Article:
Filing a Request for Child Support Modification

Filing a Request for Child Support Modification

They say life is short, but many split households find life to be quite long.  As a child grows up his or her support needs will often change.  Parents also change, and their finances can be completely upended by a big promotion or layoffs at work.  When these changes occur, it is probably time to make a request for child support modification.  

Child support basics

The law can force parents to provide financial support for their children.  Most commonly, this occurs when parents get divorced or when a child is born to parents that are not in a romantic relationship.  The parent that has custody of the child may be able to receive financial support from the non-custodial parent.  

In some cases of joint custody the parent that makes more money can also be made to pay support to the other parent, just to even things out  The amount of support is usually calculated based on the income of the parents.  Generally, a parent that makes more will have to pay more for support.  

These orders usually last from the present day until the child turns 18.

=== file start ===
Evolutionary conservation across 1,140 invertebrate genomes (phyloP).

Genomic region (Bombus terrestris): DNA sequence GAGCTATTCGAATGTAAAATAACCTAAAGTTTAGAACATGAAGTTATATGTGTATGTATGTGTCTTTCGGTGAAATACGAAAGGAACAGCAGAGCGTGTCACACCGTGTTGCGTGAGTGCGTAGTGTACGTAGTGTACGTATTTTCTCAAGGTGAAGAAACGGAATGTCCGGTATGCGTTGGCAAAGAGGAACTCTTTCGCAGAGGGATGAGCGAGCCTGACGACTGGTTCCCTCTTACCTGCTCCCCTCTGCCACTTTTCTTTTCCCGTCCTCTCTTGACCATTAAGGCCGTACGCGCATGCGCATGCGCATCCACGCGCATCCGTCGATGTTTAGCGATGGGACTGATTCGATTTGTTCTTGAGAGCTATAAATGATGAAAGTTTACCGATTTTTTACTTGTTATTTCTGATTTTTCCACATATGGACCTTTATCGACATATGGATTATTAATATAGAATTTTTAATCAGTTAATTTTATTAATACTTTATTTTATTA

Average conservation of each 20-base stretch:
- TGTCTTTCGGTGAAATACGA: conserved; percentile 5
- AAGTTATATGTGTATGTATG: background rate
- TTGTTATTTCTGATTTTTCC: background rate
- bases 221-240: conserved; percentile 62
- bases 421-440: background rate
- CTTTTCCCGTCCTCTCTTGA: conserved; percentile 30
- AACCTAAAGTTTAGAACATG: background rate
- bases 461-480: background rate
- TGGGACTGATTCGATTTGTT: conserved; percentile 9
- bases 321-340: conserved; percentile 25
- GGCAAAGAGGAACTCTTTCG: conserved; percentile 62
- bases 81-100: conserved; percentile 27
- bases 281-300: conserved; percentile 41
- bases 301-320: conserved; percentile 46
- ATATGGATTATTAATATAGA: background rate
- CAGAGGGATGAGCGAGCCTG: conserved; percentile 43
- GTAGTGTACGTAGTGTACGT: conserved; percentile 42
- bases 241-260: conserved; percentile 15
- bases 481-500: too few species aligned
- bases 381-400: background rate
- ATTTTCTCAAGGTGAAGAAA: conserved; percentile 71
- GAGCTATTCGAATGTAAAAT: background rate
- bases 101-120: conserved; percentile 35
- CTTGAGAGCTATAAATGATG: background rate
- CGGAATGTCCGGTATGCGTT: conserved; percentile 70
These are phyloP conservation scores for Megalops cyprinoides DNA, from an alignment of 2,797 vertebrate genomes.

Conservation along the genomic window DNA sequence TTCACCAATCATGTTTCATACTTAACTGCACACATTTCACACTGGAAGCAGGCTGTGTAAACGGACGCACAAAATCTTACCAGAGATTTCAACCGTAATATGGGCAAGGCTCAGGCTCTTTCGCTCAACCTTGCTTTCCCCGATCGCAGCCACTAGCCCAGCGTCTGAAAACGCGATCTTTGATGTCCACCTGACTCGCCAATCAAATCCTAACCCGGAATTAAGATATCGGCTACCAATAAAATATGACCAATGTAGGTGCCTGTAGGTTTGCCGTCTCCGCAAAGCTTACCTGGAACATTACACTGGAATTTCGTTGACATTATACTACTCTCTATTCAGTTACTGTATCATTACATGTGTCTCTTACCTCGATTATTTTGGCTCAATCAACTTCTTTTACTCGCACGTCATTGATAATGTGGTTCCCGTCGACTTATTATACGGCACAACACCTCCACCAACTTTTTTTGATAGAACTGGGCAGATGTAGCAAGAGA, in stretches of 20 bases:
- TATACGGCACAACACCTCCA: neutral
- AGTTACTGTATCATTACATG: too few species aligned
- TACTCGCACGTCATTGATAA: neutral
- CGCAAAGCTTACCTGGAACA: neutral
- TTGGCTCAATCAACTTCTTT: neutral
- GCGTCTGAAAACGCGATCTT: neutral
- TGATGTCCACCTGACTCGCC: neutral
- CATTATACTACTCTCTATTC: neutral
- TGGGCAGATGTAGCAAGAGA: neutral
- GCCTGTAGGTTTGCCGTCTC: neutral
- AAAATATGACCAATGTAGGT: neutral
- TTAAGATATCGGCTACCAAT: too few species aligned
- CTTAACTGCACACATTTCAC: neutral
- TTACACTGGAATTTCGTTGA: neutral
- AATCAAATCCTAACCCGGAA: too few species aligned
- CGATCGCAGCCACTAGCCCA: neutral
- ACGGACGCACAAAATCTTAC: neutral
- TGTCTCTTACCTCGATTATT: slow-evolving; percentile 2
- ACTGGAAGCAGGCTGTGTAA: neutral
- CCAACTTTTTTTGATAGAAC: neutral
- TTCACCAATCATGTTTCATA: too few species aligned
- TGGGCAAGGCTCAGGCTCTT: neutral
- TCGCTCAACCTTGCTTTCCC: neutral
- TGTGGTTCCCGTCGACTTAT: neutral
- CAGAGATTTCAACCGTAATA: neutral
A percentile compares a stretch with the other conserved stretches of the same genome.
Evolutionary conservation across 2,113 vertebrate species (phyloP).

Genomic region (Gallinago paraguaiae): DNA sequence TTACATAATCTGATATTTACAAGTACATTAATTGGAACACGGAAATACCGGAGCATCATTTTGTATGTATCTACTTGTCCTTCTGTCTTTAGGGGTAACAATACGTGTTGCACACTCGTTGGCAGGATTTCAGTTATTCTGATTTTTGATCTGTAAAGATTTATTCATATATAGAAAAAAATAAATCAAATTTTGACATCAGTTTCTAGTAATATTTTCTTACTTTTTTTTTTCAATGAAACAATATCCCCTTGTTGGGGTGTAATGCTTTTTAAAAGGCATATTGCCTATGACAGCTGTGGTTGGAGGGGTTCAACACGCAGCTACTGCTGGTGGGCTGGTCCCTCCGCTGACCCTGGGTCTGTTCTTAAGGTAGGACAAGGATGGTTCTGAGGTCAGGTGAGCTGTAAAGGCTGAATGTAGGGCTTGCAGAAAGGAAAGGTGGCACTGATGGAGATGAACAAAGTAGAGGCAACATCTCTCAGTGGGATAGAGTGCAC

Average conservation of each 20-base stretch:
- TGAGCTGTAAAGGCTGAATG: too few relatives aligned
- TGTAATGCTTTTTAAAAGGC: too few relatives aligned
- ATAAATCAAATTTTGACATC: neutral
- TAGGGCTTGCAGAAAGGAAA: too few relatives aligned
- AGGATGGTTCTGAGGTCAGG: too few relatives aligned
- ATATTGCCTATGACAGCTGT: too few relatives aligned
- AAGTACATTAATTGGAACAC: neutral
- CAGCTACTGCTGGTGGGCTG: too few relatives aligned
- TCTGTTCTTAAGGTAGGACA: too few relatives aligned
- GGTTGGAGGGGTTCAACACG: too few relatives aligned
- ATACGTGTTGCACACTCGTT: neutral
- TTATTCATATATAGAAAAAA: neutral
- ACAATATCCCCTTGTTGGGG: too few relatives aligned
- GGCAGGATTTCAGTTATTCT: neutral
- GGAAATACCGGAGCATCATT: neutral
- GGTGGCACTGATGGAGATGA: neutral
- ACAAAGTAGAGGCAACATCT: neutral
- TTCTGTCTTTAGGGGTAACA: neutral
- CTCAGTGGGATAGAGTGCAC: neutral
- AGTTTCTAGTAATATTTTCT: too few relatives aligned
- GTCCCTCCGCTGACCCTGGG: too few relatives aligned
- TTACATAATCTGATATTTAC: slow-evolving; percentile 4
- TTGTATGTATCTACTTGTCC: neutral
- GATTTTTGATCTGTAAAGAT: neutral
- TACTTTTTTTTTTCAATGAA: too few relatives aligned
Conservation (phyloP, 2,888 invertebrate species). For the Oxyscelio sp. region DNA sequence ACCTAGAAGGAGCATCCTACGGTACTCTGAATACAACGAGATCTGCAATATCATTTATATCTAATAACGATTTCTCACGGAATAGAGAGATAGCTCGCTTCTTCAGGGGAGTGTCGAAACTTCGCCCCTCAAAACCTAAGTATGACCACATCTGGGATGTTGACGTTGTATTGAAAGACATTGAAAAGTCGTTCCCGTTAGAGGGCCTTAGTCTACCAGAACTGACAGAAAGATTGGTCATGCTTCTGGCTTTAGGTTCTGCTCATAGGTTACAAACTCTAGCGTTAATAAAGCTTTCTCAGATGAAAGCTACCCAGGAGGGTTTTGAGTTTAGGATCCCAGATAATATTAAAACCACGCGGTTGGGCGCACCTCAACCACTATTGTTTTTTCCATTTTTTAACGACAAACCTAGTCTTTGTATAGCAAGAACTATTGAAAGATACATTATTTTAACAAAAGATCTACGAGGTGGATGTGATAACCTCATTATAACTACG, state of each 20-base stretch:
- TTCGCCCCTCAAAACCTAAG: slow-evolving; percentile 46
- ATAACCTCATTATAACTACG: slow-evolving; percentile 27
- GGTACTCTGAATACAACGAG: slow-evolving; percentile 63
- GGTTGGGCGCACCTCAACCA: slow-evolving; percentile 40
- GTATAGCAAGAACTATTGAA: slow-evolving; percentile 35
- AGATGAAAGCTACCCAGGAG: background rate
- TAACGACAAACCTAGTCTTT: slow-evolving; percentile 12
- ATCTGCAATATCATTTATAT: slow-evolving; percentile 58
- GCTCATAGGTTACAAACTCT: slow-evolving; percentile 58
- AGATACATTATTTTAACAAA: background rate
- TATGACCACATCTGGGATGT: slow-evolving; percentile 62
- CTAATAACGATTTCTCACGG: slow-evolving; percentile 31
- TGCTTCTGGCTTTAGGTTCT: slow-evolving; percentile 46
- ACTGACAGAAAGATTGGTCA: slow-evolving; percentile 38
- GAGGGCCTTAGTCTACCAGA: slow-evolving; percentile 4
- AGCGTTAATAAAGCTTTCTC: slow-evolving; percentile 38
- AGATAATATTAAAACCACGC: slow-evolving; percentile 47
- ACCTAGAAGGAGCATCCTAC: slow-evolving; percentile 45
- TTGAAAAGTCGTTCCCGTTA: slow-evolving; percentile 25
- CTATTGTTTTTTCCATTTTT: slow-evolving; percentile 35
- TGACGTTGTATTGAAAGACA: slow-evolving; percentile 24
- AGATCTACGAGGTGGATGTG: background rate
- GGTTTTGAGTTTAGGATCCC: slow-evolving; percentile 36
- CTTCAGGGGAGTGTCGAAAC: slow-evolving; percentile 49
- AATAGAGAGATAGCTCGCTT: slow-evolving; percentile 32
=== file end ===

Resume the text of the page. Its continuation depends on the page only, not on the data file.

Planned periodic reviews

Federal law requires the states to give parents a periodic opportunity to modify the orders.  Most commonly, states give parents a guaranteed opportunity to review their order every three years.  One parent or the other will need to request a review, and then both sides will generally give the court updated information on their earnings.  

This is often a very straightforward process and for most parents requires nothing more than last year’s tax returns. If a parent has a fluctuating income, it can be a bit more challenging to choose what the expected income moving forward should be.

Substantial change in circumstances

It is a little bit more tricky to modify a child support order outside of these periodic reviews.  States need to see a substantial change in circumstances, meaning that it cannot be just a minor tweak that is needed.  For example, if a parent lost his or her job then the support would probably be cut to zero and that would usually be considered the kind of substantial change necessary to get a support order changed.  

States vary on just how serious a change in circumstances needs to be to reopen a child support order.  For example, in North Carolina the courts have been very clear that a child support order is supposed to create “stability” and put an end to the “vicious litigation” that accompanies family law cases.  

If one party can constantly come back to court and get the order reviewed then that could leave the child in a state of turmoil and insecurity.  On the other hand, Texas says that a modification is warranted any time the award amount would be adjusted by at least 20% because of changes to the parents’ salaries.

Cost of living adjustments

Some states allow automatic adjustments without having to go through a whole new process.  New York, for example, will make automatic cost of living (COLR) adjustments. 

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